Minerals then, are the new oil: a commodity that is rare and the exploiting of it bad for our planet. So, while we are decreasing carbon emissions, are we transferring the problem elsewhere?
The role of fossil fuels
Oil, gas, and coal – the traditional and ‘dirty’ ways to produce energy are treated unambiguously as something we must get rid of as soon as possible. There is no doubt that relying on them in our power supply is not sustainable. However, considering the unsolved challenges in the green transition and its needed pace of change, it is essential to understand that it is crucial to maintain an adequate level of stable power generation resources throughout the energy transition.
Unfortunately, it seems that we won’t totally get rid of carbon dioxide emissions in power production and heavy industries in the coming decades. Therefore, it is important that carbon dioxide can be removed from the flue gas and stored somewhere so that it won’t escape into the atmosphere.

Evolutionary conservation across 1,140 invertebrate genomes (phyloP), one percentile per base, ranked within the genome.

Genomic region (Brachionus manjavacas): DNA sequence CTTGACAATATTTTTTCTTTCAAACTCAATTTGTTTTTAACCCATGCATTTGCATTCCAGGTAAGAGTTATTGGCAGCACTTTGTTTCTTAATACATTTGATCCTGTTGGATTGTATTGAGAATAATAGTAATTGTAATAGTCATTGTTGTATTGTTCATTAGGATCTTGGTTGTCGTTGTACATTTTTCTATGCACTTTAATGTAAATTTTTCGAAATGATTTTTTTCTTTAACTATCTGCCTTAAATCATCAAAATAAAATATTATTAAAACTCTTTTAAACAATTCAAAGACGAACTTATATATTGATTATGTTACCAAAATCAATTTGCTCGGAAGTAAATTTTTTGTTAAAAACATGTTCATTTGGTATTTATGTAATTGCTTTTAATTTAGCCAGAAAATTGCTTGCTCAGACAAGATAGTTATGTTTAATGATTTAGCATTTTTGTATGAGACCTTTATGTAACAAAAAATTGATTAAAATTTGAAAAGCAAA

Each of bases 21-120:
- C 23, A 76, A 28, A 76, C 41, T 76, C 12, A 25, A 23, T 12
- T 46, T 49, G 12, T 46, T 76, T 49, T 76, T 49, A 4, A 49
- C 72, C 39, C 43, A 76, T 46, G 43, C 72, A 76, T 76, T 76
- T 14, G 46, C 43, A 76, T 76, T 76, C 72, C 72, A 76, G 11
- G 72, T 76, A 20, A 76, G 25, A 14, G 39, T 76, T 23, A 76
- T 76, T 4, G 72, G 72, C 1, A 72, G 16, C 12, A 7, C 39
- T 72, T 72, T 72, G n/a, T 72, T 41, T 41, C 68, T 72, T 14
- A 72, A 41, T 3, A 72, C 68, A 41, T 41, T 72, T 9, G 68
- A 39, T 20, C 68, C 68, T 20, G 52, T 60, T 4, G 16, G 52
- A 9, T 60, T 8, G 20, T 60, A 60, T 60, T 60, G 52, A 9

Humankind needs energy to power the world we live in, to meet our basic needs, but also to satisfy our wants and our must-haves. The transition will require many forms of power production in the mix, and only then can we move forward.
It is fair to say that pushing green initiatives is vital but having a realistic approach to where we are today, as well as what are the technological preconditions, is just as important.
IEA, 2022 Outlook for electricity – World Energy Outlook 2022 – Analysis – IEA
Energy Quantified, 2021 Expected consumption growth in the Nordpool areas, 2030 and beyond – Energy Quantified Blog
Wood Mackenzie, 2021 Nordic Power Markets: At The Heart Of Europe’s Energy Transition | Wood Mackenzie
Michaux, P. 2021
Assessment of the Extra Capacity Required of Alternative Energy Electrical Power Systems to Completely Replace Fossil Fuels